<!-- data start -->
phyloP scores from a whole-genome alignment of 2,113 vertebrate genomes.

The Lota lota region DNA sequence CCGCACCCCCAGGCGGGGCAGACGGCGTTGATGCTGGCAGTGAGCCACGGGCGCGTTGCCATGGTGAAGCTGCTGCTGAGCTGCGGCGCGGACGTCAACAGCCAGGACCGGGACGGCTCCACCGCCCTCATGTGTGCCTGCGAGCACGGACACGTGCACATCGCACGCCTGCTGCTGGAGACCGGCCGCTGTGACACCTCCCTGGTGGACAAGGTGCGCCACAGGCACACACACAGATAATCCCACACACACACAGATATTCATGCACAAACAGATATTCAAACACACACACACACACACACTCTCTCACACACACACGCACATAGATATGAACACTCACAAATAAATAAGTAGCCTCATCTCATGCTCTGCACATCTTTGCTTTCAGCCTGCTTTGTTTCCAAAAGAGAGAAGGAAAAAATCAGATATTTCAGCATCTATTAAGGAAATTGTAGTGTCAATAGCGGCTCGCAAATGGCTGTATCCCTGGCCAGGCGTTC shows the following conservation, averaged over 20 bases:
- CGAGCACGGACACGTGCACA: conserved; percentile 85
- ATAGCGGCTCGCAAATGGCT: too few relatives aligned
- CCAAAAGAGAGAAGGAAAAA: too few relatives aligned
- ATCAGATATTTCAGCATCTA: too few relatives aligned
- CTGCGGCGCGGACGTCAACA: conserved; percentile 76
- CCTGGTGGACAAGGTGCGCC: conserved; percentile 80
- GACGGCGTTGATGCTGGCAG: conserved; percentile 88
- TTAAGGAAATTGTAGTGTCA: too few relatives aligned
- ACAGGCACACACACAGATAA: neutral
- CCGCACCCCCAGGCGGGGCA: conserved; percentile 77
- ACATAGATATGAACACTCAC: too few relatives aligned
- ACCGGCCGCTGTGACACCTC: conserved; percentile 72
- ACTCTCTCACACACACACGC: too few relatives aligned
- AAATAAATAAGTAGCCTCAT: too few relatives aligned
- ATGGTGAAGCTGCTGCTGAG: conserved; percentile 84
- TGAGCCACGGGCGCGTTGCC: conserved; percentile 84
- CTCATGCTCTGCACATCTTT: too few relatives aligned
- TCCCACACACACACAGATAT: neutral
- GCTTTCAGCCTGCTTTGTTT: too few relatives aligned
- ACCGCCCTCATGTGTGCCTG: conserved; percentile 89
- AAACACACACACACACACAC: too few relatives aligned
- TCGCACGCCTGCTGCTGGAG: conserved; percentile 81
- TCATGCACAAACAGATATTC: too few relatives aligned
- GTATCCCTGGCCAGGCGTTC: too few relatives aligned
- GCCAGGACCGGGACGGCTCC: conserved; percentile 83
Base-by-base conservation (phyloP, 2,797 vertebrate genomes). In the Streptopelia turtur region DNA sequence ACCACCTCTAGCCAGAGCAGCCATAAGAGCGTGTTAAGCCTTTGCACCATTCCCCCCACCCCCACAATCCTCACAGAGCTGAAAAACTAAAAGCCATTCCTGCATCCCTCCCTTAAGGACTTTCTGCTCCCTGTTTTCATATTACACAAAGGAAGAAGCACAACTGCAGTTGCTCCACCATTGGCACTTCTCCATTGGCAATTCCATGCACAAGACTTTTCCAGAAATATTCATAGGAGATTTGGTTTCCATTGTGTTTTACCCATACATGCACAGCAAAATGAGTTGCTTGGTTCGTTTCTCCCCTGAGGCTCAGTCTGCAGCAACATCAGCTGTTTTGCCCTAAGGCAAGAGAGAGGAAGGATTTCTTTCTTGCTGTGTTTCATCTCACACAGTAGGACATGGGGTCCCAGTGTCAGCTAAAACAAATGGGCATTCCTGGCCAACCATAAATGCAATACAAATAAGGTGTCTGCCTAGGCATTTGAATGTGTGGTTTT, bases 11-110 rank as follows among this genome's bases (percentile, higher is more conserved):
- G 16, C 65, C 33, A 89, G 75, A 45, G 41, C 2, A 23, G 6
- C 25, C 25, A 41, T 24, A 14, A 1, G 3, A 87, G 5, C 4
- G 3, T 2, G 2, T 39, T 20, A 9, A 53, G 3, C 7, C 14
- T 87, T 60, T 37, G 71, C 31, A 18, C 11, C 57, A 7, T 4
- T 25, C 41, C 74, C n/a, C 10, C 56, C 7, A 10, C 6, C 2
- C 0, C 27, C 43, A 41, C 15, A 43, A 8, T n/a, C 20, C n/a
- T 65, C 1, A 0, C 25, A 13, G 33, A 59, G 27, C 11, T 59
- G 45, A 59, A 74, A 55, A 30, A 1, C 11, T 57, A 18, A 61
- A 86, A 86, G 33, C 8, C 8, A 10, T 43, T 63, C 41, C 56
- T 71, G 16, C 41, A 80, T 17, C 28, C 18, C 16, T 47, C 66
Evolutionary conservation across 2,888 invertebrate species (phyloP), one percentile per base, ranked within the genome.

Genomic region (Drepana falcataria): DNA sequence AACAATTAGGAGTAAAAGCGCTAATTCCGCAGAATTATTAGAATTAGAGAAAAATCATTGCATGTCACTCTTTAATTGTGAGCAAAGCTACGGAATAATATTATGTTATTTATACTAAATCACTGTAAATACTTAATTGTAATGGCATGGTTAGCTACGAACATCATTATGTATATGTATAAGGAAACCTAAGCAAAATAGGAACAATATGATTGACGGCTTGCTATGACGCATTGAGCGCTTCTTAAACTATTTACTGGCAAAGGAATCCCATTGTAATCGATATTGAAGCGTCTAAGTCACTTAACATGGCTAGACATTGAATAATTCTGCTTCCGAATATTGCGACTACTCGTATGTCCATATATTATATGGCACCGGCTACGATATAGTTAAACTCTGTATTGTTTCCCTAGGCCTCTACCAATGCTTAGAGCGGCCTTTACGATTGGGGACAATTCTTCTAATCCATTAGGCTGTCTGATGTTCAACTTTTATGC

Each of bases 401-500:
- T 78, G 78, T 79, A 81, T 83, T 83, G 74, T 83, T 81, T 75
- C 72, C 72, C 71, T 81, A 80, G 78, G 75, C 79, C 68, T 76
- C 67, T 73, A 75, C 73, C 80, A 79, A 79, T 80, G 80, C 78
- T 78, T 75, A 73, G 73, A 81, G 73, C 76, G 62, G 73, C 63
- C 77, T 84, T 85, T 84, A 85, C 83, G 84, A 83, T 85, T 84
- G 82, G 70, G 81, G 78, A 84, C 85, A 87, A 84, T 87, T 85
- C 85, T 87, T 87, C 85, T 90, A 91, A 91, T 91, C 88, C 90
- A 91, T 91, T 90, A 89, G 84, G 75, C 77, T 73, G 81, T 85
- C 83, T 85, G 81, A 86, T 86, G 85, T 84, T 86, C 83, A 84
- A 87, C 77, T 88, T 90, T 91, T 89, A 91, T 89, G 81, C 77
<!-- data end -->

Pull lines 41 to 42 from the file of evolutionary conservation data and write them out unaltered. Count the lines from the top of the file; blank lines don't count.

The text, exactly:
Each of bases 401-500:
- T 78, G 78, T 79, A 81, T 83, T 83, G 74, T 83, T 81, T 75